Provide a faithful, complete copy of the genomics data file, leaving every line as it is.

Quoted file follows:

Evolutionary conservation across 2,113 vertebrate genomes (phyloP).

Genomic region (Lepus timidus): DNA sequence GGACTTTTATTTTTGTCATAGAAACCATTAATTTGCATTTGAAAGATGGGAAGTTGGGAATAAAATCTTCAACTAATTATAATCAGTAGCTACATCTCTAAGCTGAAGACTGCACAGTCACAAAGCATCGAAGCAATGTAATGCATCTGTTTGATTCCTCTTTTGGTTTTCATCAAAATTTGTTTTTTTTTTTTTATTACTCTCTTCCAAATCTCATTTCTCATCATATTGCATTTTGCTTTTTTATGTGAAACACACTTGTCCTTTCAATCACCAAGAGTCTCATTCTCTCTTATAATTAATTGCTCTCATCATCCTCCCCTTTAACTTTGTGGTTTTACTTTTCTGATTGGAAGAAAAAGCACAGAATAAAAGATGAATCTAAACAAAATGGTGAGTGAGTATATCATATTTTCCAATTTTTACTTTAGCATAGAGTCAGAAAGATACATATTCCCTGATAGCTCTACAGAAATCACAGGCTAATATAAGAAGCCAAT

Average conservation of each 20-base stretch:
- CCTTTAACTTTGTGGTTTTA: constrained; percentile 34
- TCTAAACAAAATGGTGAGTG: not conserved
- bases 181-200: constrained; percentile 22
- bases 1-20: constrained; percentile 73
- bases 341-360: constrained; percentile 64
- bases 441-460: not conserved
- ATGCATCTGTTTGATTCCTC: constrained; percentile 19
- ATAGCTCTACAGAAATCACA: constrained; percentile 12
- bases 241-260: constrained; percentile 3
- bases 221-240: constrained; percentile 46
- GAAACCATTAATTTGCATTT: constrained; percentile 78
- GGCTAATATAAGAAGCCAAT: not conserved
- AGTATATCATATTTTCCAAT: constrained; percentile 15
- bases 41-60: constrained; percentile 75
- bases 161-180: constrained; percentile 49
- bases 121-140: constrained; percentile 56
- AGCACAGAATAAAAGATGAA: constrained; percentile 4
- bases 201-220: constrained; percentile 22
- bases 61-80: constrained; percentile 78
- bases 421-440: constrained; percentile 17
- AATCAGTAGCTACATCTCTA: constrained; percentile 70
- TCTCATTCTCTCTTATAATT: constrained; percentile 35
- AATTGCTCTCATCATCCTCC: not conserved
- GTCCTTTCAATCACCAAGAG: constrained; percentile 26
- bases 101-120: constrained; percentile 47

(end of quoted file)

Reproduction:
Evolutionary conservation across 2,113 vertebrate genomes (phyloP).

Genomic region (Lepus timidus): DNA sequence GGACTTTTATTTTTGTCATAGAAACCATTAATTTGCATTTGAAAGATGGGAAGTTGGGAATAAAATCTTCAACTAATTATAATCAGTAGCTACATCTCTAAGCTGAAGACTGCACAGTCACAAAGCATCGAAGCAATGTAATGCATCTGTTTGATTCCTCTTTTGGTTTTCATCAAAATTTGTTTTTTTTTTTTTATTACTCTCTTCCAAATCTCATTTCTCATCATATTGCATTTTGCTTTTTTATGTGAAACACACTTGTCCTTTCAATCACCAAGAGTCTCATTCTCTCTTATAATTAATTGCTCTCATCATCCTCCCCTTTAACTTTGTGGTTTTACTTTTCTGATTGGAAGAAAAAGCACAGAATAAAAGATGAATCTAAACAAAATGGTGAGTGAGTATATCATATTTTCCAATTTTTACTTTAGCATAGAGTCAGAAAGATACATATTCCCTGATAGCTCTACAGAAATCACAGGCTAATATAAGAAGCCAAT

Average conservation of each 20-base stretch:
- CCTTTAACTTTGTGGTTTTA: constrained; percentile 34
- TCTAAACAAAATGGTGAGTG: not conserved
- bases 181-200: constrained; percentile 22
- bases 1-20: constrained; percentile 73
- bases 341-360: constrained; percentile 64
- bases 441-460: not conserved
- ATGCATCTGTTTGATTCCTC: constrained; percentile 19
- ATAGCTCTACAGAAATCACA: constrained; percentile 12
- bases 241-260: constrained; percentile 3
- bases 221-240: constrained; percentile 46
- GAAACCATTAATTTGCATTT: constrained; percentile 78
- GGCTAATATAAGAAGCCAAT: not conserved
- AGTATATCATATTTTCCAAT: constrained; percentile 15
- bases 41-60: constrained; percentile 75
- bases 161-180: constrained; percentile 49
- bases 121-140: constrained; percentile 56
- AGCACAGAATAAAAGATGAA: constrained; percentile 4
- bases 201-220: constrained; percentile 22
- bases 61-80: constrained; percentile 78
- bases 421-440: constrained; percentile 17
- AATCAGTAGCTACATCTCTA: constrained; percentile 70
- TCTCATTCTCTCTTATAATT: constrained; percentile 35
- AATTGCTCTCATCATCCTCC: not conserved
- GTCCTTTCAATCACCAAGAG: constrained; percentile 26
- bases 101-120: constrained; percentile 47